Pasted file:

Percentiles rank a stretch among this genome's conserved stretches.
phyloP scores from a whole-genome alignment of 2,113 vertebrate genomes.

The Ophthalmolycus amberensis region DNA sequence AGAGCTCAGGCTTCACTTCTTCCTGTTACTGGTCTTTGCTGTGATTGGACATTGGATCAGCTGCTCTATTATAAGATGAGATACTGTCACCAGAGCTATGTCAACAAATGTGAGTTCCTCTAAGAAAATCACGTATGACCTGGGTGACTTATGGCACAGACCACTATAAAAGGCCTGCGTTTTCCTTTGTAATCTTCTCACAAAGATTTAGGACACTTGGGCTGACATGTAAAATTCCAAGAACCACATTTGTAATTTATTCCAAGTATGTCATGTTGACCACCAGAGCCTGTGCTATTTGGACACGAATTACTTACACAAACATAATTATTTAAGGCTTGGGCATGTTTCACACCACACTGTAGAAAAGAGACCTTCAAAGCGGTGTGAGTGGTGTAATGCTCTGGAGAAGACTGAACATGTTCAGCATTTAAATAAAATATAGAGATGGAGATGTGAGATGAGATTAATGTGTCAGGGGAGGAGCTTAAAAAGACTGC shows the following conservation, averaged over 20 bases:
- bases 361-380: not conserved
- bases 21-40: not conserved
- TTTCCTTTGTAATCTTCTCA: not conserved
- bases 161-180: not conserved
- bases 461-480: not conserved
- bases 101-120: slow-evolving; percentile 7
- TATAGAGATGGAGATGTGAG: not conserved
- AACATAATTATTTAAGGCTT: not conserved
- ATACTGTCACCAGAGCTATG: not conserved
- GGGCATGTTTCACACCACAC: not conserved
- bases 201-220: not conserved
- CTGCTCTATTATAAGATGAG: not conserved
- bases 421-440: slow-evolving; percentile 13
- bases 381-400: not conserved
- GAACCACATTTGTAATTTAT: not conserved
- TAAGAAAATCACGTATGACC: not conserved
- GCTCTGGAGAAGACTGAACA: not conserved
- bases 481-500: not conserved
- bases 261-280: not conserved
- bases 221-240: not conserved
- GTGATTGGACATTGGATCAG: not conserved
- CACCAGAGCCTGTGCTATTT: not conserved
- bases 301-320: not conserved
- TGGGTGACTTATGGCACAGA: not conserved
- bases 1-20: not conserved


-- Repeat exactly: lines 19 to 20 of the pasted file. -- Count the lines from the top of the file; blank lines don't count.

- TAAGAAAATCACGTATGACC: not conserved
- GCTCTGGAGAAGACTGAACA: not conserved